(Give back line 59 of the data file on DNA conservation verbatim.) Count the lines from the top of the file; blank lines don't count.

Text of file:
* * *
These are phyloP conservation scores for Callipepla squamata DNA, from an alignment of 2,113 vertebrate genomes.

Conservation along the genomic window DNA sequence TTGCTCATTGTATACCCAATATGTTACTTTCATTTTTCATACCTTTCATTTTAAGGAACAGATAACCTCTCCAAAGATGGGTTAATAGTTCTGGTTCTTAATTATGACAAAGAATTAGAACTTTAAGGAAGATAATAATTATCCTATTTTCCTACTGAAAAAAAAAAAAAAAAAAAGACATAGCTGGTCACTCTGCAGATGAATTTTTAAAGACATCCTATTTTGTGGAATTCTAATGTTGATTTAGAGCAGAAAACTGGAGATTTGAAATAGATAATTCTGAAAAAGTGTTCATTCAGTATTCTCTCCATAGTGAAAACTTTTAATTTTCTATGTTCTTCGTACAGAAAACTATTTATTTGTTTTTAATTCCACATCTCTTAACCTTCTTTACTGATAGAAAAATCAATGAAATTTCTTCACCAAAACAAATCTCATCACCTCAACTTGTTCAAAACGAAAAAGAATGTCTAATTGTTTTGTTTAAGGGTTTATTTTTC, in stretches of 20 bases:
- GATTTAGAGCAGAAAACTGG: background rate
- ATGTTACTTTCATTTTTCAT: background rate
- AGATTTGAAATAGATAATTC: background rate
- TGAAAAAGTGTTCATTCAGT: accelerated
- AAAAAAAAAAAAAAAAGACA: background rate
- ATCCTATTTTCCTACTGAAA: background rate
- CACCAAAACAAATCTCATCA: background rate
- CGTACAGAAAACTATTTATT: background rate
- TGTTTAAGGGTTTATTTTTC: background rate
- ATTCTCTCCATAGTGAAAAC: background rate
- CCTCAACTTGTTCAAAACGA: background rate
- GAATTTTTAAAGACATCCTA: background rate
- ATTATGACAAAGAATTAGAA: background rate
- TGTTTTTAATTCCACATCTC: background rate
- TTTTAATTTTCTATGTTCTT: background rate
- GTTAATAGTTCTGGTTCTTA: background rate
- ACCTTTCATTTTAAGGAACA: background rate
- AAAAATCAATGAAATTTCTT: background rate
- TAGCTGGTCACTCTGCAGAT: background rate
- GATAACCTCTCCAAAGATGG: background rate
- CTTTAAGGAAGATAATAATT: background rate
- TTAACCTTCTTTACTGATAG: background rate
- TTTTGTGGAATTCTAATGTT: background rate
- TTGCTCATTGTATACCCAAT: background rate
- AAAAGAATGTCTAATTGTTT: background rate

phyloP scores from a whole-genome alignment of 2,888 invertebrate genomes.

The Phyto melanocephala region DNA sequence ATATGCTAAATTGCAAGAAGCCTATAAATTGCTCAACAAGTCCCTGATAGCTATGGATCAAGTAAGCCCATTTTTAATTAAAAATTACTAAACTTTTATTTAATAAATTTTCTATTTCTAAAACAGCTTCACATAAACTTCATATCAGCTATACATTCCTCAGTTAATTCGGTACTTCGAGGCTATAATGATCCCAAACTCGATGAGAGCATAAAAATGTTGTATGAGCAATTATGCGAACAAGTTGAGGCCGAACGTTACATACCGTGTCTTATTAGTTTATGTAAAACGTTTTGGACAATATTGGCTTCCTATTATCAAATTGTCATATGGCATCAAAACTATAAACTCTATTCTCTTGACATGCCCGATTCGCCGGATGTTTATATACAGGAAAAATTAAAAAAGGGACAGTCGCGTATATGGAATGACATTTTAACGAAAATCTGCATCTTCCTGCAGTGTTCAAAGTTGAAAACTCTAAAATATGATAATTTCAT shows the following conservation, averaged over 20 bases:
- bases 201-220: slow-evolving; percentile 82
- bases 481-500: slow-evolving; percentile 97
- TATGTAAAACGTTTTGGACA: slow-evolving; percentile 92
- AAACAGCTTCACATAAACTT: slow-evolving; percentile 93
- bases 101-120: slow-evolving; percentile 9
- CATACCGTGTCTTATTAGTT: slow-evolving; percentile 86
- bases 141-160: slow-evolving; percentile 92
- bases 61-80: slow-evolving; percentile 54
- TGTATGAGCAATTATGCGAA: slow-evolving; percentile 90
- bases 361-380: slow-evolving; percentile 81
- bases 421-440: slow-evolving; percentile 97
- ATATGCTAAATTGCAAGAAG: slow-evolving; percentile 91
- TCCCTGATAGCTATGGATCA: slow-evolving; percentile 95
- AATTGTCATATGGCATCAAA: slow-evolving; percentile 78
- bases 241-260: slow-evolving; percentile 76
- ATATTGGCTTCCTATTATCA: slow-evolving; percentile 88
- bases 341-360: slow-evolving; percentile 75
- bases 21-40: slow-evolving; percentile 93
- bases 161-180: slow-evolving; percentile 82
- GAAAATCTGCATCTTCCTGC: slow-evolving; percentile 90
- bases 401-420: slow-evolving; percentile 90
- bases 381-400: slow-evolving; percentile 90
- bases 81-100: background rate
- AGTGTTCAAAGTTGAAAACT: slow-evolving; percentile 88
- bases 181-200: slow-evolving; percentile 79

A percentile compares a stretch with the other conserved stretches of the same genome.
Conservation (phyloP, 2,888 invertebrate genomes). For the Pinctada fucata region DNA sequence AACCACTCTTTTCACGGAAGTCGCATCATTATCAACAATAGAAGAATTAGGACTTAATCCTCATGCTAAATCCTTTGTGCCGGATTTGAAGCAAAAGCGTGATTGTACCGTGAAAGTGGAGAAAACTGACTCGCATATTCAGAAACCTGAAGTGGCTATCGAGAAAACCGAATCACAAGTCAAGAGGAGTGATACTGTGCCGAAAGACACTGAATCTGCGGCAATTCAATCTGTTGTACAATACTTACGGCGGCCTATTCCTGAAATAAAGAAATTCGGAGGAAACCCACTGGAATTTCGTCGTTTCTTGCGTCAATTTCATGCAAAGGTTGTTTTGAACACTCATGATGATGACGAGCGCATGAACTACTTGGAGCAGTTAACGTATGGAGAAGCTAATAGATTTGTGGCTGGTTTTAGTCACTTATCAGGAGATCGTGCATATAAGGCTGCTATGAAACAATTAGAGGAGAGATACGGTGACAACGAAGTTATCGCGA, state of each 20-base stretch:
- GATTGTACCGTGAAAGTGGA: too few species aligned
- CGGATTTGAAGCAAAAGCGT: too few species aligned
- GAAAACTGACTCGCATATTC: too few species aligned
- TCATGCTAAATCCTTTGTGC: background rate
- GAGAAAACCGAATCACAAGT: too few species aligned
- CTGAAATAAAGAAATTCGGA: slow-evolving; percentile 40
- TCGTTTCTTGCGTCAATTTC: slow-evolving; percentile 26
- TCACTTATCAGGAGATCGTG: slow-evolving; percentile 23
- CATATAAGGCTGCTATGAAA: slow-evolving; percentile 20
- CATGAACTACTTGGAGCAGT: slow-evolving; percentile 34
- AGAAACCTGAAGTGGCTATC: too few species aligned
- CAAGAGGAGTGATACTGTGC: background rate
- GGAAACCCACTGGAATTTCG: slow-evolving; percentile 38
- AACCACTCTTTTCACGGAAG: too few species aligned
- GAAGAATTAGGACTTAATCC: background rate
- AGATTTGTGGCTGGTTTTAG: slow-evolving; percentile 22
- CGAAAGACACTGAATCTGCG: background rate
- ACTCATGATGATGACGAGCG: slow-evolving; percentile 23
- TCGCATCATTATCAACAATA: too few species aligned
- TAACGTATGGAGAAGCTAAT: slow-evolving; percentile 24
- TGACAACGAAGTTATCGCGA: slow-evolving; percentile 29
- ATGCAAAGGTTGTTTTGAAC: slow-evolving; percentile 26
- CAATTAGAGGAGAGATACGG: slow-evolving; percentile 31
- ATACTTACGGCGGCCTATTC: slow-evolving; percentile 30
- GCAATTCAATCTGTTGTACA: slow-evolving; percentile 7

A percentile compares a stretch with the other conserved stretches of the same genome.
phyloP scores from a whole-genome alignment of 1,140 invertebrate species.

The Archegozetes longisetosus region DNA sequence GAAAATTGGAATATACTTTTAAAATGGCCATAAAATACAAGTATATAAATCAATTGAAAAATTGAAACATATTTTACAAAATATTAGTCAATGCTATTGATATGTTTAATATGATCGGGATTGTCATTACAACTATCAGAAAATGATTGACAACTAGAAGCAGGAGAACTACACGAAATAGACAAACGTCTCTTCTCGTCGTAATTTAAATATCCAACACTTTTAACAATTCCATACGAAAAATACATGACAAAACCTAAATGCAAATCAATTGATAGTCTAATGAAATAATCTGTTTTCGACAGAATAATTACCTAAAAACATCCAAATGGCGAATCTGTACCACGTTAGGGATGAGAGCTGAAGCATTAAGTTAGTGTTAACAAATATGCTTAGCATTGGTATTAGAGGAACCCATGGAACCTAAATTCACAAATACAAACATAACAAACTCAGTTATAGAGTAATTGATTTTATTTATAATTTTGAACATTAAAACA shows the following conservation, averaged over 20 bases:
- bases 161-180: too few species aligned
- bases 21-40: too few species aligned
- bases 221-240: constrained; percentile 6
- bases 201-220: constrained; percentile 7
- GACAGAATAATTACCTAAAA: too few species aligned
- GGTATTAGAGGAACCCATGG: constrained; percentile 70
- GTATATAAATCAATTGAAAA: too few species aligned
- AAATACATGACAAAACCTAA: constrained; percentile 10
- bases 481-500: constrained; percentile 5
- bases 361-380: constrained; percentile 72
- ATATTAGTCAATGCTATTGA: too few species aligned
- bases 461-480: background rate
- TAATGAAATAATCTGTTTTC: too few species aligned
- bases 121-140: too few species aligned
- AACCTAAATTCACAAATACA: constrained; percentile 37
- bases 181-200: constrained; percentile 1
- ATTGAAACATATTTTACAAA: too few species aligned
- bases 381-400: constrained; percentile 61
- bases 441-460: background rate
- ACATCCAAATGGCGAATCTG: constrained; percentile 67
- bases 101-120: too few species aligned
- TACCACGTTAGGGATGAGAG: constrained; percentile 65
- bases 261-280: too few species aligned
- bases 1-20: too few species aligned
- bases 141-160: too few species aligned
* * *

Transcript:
- GAAAACTGACTCGCATATTC: too few species aligned